Ski slopes open, anticipate busy season ahead, Ski season in Lebanon

Date: Monday, January 12, 2015
By: Mazin Sidahmed
Source: The Daily Star

KFAR DEBIAN, Lebanon: The mountain town of Kfar Debian was abuzz over the weekend as ski slopes opened for the first time this season, and local businesses said they looked forward to a productive winter. The slopes were opened thanks to heavy snowfall as a result of "Zina," a storm that overwhelmed Lebanon this past week. Areas located more than 200 meters above sea level were pummeled with snow Friday, reaching up to 1.5 meters at the country's tallest peaks.
The mayor of Kfar Debian, Wassim Samir Mhanna, was full of optimism, saying signs pointed to a strong touristic season ahead.

"In terms of the first day, we can say that it was very good, in terms of the weather and the snow on the ground and roads," the mayor said. "All the indications are great from the perspective of ticket sales and hotel bookings, the start is looking great.
"We can say that all the hotels were booked up and we even have people coming from other Arab countries. I even met people from Venezuela here."
Many are hoping that this year's snowfall will make up for last year's abysmal season, during which the slopes were open for only two days. Despite much anticipation, 2013's storm "Alexa" was mild, with little to no snow all season long.

The lack of tourists took a toll on local businesses, many of which depend on the ski season.
"Everyone around here was affected by the lack of snow last year – the restaurants, the hotels, the shops," he said. "But that year was an exception, it's rare for that to happen. Now you'll have more people coming who will want to make up for last year."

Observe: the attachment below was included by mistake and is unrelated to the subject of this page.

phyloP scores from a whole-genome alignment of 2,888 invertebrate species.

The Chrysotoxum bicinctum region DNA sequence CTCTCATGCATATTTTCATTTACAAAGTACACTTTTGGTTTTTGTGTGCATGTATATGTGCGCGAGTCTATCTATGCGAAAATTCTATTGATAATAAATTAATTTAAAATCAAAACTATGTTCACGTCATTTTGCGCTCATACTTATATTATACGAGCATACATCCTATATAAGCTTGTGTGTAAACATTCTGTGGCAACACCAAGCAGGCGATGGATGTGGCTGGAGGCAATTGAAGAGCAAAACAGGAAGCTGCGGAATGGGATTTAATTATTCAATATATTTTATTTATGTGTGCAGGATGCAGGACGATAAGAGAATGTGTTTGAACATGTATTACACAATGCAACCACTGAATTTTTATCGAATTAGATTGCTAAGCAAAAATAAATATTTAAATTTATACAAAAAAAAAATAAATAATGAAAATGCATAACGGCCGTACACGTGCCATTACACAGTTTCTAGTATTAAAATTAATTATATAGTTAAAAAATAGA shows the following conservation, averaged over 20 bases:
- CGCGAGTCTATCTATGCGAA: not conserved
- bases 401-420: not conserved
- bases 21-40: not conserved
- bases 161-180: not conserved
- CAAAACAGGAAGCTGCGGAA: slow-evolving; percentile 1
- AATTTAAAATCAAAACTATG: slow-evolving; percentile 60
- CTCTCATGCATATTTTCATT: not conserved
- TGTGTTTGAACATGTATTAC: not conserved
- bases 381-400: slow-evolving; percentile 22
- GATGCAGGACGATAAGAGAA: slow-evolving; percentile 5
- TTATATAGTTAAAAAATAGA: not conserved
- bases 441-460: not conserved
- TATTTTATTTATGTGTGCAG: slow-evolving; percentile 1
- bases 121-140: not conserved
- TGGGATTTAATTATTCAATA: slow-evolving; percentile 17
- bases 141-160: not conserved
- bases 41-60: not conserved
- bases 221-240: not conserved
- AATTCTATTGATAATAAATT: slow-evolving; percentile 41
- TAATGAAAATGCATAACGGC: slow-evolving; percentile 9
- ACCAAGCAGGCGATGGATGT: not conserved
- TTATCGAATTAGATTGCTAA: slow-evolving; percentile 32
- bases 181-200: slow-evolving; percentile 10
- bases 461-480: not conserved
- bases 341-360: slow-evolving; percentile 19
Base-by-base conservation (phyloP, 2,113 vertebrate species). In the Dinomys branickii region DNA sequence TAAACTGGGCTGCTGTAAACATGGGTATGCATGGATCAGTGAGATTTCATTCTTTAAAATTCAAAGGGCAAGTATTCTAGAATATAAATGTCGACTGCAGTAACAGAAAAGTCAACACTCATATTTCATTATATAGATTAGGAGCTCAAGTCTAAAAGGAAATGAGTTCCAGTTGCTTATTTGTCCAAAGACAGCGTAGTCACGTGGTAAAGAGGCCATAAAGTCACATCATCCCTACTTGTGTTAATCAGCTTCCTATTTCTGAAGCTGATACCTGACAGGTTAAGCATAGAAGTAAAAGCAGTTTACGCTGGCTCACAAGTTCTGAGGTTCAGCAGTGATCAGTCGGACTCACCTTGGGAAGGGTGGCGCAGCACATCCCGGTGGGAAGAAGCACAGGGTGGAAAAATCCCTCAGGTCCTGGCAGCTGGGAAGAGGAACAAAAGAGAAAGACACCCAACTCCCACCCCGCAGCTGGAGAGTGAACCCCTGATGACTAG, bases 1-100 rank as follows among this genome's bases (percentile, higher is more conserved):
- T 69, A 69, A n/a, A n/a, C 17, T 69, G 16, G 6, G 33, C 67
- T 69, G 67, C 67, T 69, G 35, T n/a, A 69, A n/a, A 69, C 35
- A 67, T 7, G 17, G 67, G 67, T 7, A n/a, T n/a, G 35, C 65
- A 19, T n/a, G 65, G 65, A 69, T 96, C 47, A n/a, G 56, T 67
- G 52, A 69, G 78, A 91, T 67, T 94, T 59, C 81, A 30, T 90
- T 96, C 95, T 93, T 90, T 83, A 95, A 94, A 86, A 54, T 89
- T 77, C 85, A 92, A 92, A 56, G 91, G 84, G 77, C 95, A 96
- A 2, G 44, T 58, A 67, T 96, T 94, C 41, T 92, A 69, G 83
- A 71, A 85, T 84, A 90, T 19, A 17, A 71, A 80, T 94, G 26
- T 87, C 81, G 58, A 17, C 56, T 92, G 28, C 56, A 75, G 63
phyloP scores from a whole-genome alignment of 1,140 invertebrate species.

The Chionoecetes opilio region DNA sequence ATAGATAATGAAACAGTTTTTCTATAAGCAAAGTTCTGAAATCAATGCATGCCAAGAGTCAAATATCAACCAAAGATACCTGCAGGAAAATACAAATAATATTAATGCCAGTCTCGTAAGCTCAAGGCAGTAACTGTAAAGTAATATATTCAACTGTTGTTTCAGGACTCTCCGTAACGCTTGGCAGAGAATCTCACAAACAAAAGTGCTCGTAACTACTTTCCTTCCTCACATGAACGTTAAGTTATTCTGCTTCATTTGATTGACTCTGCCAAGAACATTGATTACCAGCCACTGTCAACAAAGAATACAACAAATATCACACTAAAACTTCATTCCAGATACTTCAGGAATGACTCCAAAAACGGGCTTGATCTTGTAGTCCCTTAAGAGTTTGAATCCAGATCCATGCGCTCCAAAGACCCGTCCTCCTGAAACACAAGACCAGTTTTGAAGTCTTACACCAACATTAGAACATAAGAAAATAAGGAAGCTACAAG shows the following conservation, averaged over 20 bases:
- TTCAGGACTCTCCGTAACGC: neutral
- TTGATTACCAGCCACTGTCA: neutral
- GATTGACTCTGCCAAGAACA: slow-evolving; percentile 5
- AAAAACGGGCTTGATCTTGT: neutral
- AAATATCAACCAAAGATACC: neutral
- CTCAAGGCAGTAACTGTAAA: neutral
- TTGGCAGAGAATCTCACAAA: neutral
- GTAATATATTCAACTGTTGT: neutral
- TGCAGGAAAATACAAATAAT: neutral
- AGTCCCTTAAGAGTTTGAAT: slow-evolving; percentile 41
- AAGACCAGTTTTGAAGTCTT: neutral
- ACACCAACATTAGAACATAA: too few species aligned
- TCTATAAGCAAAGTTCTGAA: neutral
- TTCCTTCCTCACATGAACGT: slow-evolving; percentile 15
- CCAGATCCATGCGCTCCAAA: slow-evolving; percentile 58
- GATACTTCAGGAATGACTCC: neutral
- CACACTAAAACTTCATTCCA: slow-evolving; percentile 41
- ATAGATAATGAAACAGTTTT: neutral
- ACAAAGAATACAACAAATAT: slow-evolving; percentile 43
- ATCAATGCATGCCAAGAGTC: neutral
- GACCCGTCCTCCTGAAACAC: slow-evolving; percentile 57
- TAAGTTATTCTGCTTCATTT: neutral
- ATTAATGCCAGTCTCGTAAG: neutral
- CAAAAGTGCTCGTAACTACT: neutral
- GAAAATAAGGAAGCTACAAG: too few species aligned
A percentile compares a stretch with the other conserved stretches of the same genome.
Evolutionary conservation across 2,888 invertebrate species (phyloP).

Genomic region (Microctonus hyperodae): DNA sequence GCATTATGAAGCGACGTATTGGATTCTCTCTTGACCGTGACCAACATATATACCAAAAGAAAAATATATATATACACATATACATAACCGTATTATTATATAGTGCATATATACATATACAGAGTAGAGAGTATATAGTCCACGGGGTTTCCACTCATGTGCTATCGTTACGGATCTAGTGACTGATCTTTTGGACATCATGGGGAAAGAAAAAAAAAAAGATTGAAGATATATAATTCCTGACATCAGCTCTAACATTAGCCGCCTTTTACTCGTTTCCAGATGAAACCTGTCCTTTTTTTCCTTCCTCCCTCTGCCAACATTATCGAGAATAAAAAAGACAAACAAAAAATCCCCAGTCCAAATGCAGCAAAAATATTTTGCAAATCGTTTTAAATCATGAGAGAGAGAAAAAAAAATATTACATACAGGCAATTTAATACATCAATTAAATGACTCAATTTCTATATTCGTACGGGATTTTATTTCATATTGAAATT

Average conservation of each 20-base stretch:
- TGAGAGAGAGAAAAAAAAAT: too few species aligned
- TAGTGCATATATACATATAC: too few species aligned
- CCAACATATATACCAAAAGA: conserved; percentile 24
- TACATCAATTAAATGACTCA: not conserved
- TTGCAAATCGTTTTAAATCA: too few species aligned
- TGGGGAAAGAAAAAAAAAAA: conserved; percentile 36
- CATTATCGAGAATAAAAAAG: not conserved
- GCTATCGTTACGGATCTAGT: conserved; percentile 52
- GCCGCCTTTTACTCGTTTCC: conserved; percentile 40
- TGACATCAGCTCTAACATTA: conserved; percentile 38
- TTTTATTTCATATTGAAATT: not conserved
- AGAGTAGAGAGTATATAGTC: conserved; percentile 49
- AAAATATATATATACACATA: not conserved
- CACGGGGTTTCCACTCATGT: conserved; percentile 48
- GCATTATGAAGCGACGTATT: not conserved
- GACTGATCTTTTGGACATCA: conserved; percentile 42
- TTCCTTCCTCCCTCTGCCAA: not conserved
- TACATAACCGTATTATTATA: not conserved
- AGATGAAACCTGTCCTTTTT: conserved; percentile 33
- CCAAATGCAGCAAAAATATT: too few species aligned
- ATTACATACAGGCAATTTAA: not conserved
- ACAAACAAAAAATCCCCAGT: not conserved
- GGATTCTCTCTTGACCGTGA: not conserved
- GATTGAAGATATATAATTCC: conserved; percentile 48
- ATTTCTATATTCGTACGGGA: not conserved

Mhanna said that only small slopes had been opened for the first day Saturday but he expected more snow in the coming days to allow them to open the remaining 14 chairlifts and five teleskis. The season typically lasts for about 100 days, he said.

The picturesque mountains of Kesrouan were covered in snow as far as the eye could see. Up at the Mzaar ski resort in Kfar Debian – not to be confused with its larger neighbor Faraya – skiers bustled around the lodge drinking hot chocolate to warm up after a session on the slopes.
Skiing was briefly interrupted when a deep fog cloaked the mountain and made it difficult for skiers to see. Regardless, most skiers were jubilant leaving the slopes.
"It was really fantastic, the powder was quite nice," said Ramy Haidar, a surgeon and avid skier. "I was quite keen on getting on the slopes the first day too."
"It's a good warm-up for this season," his sister Nadine Haidar, a nutritionist, added.
Many skiers braved roads that were still covered in snow and ice and low temperatures of -15 degrees Celsius.
Kfar Debian's most prominent hotel, the Intercontinental, experienced a notable uptick in bookings over the weekend.

"It's a great weekend, we have seen a great pickup for this weekend and the weekend to come," said Joost Koeman, the general manager of the Intercontinental Hotel.
However, the owner of Edgy Sport, a local ski shop, Edouard Tesh, had cautious optimism for the upcoming season. He said that the poor economic situation in Lebanon and the whole Middle East might slow the flow of skiers. "We will only reach around 60 percent of great years such as 2013 and 2012," he said.

Still, skiing is expected to be the most resilient sector in Lebanon's tourism industry. Locals say that the ski season is not generally impacted by the security situation, unlike touristic sites at Baalbek and Jbeil, as most of the skiers are locals. Also, the mountainous Kfar Debian is known for being a calm area with few security threats.

Owner of the famed restaurant Al-Arzal, a favorite among skiers, Charlie Zgheib said that people would be out no matter what the situation is in the country.
"Skiing has its own situation, independent of the economic situation," Zgheib said. "Avid skiers can't see snow and not go skiing. They just can't, regardless of their economic situation. They'll go in debt if they have to!
"The economic situation is effecting everyone in the country, but they'll still ski."

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